6 months. 2 sessions/week, for a total target of 50 sessions.

 

 

6

What % of the duration is actually offered?

40 sessions (80%) were offered. Community unrest and a late start responsible.

 

 

7

Are the required materials available?

Yes – We have access to a safe venue, and tools for delivering the intervention.

 

 

8

What training do you offer?

We offer four (full time) weeks of workshops to all of our ECD workers before they interact with children.

 

 

9

What supervision do you provide?

Weekly debriefings are conducted with all ECD workers + Performance Management.

 

 

10

What is your enrolment for all beneficiaries?

75 children between the ages of 50 and 60 months of age.

 

 

11

What is your drop-out rate?

19 children (25%) left and did not return to the programme.

 

 

12

What is your average attendance as a proportion of total sessions offered? (If multiple components or different sessions, list for each).

40 children attended only 50% of the sessions delivered. 10 attended 75% of sessions. 6 children attended all 40 sessions.

 

 

13

How do you measure the quality of programme implementation?

We observe the delivery of 10% of our sessions, at random and run regular curriculum practice sessions.

 

 

Guidelines for establishing the effectiveness of your intervention using the 

It is best evaluation practice to conduct a randomised trial to establish programme effectiveness. This is a rather costly and lengthy venture. If you have the funds, then do it if you think your programme is mature enough. There is another valid route, however, to establishing whether your programme improves child outcomes more than would have been likely had there not been a programme available.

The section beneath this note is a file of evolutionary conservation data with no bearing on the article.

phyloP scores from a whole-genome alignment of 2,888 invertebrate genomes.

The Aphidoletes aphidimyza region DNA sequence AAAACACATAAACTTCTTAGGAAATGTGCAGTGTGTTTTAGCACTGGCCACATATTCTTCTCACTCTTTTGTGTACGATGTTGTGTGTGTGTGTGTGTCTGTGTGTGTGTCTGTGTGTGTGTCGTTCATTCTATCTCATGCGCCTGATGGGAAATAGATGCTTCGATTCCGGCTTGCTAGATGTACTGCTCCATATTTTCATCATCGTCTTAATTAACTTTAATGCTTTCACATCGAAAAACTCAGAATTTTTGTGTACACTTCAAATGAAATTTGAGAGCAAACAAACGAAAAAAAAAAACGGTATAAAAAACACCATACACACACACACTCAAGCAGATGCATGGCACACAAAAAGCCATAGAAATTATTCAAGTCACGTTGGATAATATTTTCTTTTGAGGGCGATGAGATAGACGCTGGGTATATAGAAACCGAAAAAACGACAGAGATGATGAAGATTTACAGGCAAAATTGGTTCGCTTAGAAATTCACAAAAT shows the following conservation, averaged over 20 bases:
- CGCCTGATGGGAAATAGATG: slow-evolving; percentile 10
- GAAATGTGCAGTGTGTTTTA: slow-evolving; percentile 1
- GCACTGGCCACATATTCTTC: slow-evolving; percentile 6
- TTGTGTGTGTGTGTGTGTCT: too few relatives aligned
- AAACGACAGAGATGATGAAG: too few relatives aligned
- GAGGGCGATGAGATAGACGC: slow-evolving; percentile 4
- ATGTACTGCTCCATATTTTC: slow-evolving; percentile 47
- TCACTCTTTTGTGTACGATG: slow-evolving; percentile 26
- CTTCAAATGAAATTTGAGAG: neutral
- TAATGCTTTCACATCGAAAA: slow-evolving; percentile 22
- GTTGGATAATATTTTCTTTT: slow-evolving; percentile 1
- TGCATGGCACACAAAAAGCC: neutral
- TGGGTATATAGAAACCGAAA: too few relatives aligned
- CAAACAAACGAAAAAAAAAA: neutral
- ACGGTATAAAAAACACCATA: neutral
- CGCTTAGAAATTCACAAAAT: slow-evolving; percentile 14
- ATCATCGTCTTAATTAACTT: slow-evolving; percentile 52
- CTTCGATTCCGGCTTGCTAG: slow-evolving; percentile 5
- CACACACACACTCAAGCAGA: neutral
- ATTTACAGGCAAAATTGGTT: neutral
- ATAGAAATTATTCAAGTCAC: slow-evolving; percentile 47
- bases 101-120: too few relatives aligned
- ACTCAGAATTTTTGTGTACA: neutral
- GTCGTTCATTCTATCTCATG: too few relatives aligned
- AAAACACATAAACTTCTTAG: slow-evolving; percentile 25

This is the case when you have:

  • established the performance  of the same population from which your programme children are derived, and on the same measure as you will use to measure outcome (the ELOM); and
  • when the measure used (in this case the ELOM), has a true zero on the scale (this applies to the ELOM Standard Scores on each Domain and the Total).

So, we are fortunate that the performance of children in your programme can be compared with the performance of the children in the ELOM Age Validation sample for whom we have established Early Learning Development Standards (60th percentile on each ELOM domain). This means you do not have to enrol a control group to test the effectiveness of your programme.

Why is this the case?

  • The ELOM has been normed on a random sample of children between 50 and 69 months.
  • We have established the Medians (distribution mid points) and Means (average scores) for children in School Quintiles, 1, 2&3 and 4&5.
  • We have defined the Early Learning Development Standards that we would hope children should achieve.

Note well that to use this approach we must be sure that your programme children fall within the age range of the ELOM age validation sample, that their Quintile can be identified, and that they do not suffer any disability or illness that would affect their performance on the ELOM. Of course, your assessors must be well trained, certified and highly competent otherwise the assessments will be invalid.

In the evaluation you would compare your baseline intervention group ELOM performance with that of the ELOM performance of the age validation sample age group and Quintile. You would do the same again at the end of your programme. The purpose is to establish the plausibility that any change over time in the early learning intervention children (ELIC) is due to programme effects. 

In the design, the intervention Group is ELIC.

The Comparison Groups are:

  1. Baseline: A sample of the Quintile 1 Age Validation children matched for age and Quintile. Reference Group 1 (RG1).
  2. Endline: The Age Validation children matched for age and Quintile. Reference Group 2 (RG2).

GROUP

BASELINE

TREATMENT

ENDLINE

ELIC: INTERVENTION GROUP

O1 (ELOM)

EARLY LEARNING  PROGRAMME

O2 (ELOM)

ELOM AGE VALIDATION REFERENCE GROUPS

 

RG1 O1 (ELOM)

 

NIL

 

RG2 O2 (ELOM)

Assume the groups do not differ at baseline; (RG1 ELOM = ELIC ELOM Baseline) If they do that is OK – we note by how much and measure the difference at baseline and endline. If the treatment works, ELIC performs better than the Q1 age matched Reference Group at endline (RG2). (ELIC ELOM scores at Endline > RG2 ELOM)